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Inspection report

Date of Inspection: 18 August 2014
Date of Publication: 9 September 2014
Inspection Report published 09 September 2014 PDF | 77.71 KB

Before people are given any examination, care, treatment or support, they should be asked if they agree to it (outcome 2)

Meeting this standard

We checked that people who use this service

  • Where they are able, give valid consent to the examination, care, treatment and support they receive.
  • Understand and know how to change any decisions about examination, care, treatment and support that has been previously agreed.
  • Can be confident that their human rights are respected and taken into account.

How this check was done

We looked at the personal care or treatment records of people who use the service, carried out a visit on 18 August 2014, observed how people were being cared for and talked with people who use the service. We talked with staff and reviewed information given to us by the provider.

Our judgement

Before people received any care or treatment they were asked for their consent and the provider acted in accordance with their wishes.

Reasons for our judgement

Before patients received any care or treatment they were asked for their consent and the provider acted in accordance with their wishes. During our visit we spoke with all the staff who were working at the practice that day. They explained how treatment options were discussed with their patients. We saw that patient records contained a record of the treatment options that had been discussed to enable patients to make informed decisions. We spoke with four patients who confirmed that they were always given sufficient information before consenting to their treatment. One patient told us; “Everything is explained in detail and [the costs] quoted fully”.

We saw that patients were given written, personalised information regarding their treatment. Patients signed to indicate they were happy with the treatment plan and associated costs. The forms contained clear information about the teeth requiring treatment and the materials to be used. During our visit we spoke with four patients who all told us that they understood the treatment they were consenting to and why it was necessary. Patients told us that the risks and benefits of treatment options had been explained in a way they could understand.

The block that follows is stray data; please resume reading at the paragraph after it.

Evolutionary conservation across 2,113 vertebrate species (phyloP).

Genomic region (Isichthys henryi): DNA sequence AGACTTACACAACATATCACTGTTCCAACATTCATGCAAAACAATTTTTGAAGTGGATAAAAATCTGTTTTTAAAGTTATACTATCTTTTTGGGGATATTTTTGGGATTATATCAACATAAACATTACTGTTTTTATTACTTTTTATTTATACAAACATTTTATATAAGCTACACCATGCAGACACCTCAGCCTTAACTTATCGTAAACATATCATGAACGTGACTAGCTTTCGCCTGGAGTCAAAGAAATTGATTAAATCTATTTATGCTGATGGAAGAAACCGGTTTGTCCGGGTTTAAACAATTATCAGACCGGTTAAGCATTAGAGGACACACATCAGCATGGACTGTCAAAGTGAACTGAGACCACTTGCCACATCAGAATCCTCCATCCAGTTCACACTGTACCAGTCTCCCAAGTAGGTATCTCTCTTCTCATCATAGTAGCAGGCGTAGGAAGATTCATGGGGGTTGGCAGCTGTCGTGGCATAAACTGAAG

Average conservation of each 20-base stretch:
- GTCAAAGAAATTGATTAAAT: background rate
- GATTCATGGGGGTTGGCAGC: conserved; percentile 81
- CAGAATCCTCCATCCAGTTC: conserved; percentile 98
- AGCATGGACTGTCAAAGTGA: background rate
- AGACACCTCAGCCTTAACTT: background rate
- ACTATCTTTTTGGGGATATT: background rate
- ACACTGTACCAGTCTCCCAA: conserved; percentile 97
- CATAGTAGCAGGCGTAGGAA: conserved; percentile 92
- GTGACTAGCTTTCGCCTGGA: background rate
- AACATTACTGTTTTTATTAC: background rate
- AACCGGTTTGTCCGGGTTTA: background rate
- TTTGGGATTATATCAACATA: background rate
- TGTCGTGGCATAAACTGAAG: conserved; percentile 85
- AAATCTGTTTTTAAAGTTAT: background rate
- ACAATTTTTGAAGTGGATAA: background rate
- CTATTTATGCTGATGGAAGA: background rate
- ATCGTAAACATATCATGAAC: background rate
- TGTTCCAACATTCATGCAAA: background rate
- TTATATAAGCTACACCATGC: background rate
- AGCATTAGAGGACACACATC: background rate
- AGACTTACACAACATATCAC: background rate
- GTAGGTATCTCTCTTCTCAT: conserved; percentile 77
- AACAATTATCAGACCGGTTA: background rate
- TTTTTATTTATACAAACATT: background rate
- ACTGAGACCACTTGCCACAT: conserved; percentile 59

The practice had printed consent forms for various treatments they provided, such as tooth whitening, implants and extractions. These consent forms gave clear information for their patients about the treatment, why the treatment was necessary, the benefits and any possible risks.

One of the dentists at the practice provided treatment under inhalation sedation (IS). This is a form of sedation, a mixture of nitrous oxide and oxygen breathed through a nosepiece. This helps patients to feel relaxed and accept treatment. We saw that when patients agreed to IS they were given written information about the procedure and were required to attend a pre-treatment appointment to ensure they understood what was involved before signing to indicate their consent. We saw that these discussions were documented in the patient record. This form of sedation was often used to help children accept dentistry. We saw that all discussions with the child and their parent were documented and consent forms signed by the parent were completed before any treatment took place.

The practice had a policy on consent which had been regularly reviewed. It documented that patients could change their minds and withdraw their consent at any time and this principle was understood by all staff. However this policy did not provide guidance for staff about the legal requirements relating to consent for patients who lacked capacity. We discussed this with the dentist who was also the provider of this service. They understood the principles of the Mental Capacity Act (2005) and were clear about the actions they would take should they have occasion to question the capacity of any of their patients to provide consent to treatment.